E-book questions how 2 Africans businessmen died in Springfield lodge

Two South African men on a motorcycle tour along historic Route 66 were found dead in separate rooms of a Springfield hotel in 2015.

How they died was not immediately apparent.

Six weeks later, the Springfield Police Department announced that tests by the CDC had solved the mystery: the two men – Gerrit Strydom, 45 and James Bethel, 44 – died of cerebral malaria.

It appeared that the two men were bitten by infected mosquitoes while on a fishing trip in Africa, got sick and died after a trip to Springfield.

Case closed. At least it looked like that.

When the news leader requested the full investigation report on the case last month, a police spokeswoman replied that the case is still open five years later – and the FBI has taken over the investigation.

A book on global corruption published last month said Strydom and Bethel were potential witnesses in an international fraud case.

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The book “Kleptopia: How Dirty Money Took Over the World” states that Strydom and Bethel worked for the Eurasian Natural Resources Corporation – a mining group investigated by the UK Bureau of Serious Fraud – until shortly before they died.

Tom Burgis, the journalist who wrote the book, investigated the deaths of Strydom and Bethel as part of his coverage and concluded that there is essentially no chance they will die from malaria.

According to an expert interviewed for the book, there are many factors that determine how quickly malaria develops after a mosquito bite, and that two people would get malaria at the same time and then die within hours of each other when bitten by the same mosquito. Tests by the CDC ruled out this possibility.

The book also states that the Eurasian Natural Resources Corporation had a representative come to Springfield to help the police with their investigation and paid for prominent medical examiner Michael Baden to investigate the case before the samples went to the CDC.

According to the book, the UK Serious Fraud Office was concerned about the chain of custody and whether the samples might have been tampered with before reaching the CDC.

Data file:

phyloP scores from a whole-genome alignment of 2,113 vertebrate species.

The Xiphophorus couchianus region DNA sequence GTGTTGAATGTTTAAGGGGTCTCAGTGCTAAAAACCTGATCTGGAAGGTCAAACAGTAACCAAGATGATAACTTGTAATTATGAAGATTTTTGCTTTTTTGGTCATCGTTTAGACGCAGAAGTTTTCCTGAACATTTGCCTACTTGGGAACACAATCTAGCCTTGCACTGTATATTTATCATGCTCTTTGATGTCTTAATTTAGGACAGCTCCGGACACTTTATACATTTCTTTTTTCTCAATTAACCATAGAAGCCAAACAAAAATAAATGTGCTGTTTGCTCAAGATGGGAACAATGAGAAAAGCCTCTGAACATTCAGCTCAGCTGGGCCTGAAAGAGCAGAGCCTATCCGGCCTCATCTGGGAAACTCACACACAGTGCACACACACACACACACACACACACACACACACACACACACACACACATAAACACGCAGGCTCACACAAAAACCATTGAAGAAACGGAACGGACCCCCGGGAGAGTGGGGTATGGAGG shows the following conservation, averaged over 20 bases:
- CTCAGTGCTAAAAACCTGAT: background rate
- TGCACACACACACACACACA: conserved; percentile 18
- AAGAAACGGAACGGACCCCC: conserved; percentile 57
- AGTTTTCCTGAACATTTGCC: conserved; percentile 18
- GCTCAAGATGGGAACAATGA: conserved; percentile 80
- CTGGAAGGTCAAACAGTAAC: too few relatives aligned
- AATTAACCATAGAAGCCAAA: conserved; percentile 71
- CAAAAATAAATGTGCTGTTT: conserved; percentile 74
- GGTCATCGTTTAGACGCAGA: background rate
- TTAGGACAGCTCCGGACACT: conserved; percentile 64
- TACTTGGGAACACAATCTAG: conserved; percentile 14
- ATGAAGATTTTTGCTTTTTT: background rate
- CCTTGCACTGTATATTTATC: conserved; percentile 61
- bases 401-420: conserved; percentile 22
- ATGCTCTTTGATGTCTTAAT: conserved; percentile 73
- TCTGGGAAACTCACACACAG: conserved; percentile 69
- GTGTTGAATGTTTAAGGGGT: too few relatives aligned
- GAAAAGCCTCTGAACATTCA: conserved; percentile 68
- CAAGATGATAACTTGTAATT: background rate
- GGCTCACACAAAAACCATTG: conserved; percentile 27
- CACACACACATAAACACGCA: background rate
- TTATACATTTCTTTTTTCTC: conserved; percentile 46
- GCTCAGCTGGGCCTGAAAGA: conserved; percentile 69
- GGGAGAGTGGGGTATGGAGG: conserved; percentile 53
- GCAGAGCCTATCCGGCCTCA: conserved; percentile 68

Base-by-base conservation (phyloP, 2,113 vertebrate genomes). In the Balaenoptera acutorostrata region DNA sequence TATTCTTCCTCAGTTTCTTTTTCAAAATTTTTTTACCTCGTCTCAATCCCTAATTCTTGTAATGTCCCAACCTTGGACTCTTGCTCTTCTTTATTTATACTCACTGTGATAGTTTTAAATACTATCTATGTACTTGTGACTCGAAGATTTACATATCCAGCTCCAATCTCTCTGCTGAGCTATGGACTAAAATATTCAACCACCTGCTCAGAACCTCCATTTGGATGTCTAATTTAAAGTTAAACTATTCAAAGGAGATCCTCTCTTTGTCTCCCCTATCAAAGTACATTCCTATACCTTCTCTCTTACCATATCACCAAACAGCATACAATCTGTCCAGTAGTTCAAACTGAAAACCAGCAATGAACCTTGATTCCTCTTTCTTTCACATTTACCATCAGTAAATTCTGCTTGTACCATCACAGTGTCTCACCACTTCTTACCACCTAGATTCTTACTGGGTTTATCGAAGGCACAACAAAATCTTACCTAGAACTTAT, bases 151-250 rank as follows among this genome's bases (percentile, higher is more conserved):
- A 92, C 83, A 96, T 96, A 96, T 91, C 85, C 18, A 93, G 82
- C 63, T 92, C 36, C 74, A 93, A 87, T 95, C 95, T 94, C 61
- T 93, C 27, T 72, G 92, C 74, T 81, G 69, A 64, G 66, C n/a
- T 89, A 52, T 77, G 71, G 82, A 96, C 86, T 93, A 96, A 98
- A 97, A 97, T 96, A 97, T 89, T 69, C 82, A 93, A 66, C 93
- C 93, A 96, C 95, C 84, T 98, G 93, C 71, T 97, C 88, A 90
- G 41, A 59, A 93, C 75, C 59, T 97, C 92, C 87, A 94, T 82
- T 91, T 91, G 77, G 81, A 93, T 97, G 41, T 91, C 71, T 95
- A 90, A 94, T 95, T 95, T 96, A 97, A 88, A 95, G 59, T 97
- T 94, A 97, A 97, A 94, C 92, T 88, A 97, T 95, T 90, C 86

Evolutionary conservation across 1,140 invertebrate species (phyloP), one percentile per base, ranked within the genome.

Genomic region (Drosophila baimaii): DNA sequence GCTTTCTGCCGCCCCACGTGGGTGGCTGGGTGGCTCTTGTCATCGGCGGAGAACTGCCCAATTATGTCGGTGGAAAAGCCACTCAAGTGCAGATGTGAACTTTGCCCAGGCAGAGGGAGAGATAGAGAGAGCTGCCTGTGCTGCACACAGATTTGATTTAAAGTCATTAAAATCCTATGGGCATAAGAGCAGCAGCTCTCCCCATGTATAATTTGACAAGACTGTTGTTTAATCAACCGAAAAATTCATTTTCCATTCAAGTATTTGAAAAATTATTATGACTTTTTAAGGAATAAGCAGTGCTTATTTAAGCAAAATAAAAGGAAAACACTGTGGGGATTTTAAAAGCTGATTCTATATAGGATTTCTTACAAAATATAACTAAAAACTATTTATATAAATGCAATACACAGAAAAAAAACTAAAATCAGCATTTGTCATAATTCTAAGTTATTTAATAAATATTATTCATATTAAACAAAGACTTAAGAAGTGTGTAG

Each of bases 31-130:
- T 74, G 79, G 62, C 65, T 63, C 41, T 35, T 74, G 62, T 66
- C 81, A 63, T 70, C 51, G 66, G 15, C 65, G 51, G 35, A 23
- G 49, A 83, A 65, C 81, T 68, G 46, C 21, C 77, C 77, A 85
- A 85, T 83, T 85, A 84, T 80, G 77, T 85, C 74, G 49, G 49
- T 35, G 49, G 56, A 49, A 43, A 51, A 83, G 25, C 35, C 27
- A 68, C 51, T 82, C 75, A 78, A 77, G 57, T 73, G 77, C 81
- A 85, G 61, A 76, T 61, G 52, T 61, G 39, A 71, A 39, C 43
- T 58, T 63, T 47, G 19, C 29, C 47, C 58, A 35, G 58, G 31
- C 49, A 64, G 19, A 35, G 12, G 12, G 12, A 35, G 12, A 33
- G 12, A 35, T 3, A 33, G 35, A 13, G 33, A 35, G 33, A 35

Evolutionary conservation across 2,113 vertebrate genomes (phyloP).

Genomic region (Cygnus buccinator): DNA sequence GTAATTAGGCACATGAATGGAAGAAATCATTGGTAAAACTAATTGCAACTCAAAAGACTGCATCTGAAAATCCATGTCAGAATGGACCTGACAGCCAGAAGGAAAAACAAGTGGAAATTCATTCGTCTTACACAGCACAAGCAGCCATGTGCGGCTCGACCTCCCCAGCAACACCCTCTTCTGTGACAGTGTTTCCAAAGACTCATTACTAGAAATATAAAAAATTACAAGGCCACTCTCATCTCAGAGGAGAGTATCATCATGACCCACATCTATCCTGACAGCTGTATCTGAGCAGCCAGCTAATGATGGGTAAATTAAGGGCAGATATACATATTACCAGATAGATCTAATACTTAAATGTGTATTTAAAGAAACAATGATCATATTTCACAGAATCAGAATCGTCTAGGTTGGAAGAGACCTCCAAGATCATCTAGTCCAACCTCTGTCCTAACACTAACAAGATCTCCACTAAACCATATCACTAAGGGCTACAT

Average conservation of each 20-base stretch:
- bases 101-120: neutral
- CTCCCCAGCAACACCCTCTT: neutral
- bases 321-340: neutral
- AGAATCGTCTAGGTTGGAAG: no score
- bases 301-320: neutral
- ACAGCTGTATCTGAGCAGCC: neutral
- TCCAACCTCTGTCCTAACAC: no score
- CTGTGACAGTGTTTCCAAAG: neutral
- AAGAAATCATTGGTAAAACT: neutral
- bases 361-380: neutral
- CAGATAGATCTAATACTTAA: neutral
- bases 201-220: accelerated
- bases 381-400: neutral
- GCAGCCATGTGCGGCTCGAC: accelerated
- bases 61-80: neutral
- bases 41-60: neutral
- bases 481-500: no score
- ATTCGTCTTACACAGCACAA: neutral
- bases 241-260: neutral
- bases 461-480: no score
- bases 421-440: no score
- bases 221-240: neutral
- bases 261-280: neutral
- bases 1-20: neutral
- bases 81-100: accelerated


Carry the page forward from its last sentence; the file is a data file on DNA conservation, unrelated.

In addition, the CDC said it found malaria in Bethel’s and Strydom’s blood but never concluded that malaria was the cause of death. Apparently the police made that jump, according to Burgis – who also claims that full toxicological reports were never put on the file.

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In a recent article, Burgis wrote that there were “suggestions that Bethel and Strydom may have been poisoned”.

Springfield police spokeswoman Jasmine Bailey said the department was aware of the book “Kleptopia” but declined to comment on her claims about the local case.

Regional FBI spokeswoman Bridget Patton also declined to comment, “in line with our standard practice of neither confirming nor denying the existence of our investigations.”

According to Reuters, the Serious Fraud Office has been investigating the Eurasian Natural Resources Corporation since 2013 on allegations of misconduct in the acquisition of mineral goods in Africa.

Eurasian Natural Resources Corporation, founded by three billionaires from Kazakhstan, has denied wrongdoing, according to Reuters.

Burgis wrote in an article for the Financial Times earlier that year that there is a third mysterious death related to the investigation by the Eurasian Natural Resources Corporation – a geologist, who was also a potential witness, died in a car fire in South Africa in 2016, the former Senior investigators in the fraud case also feared to have been poisoned at some point.

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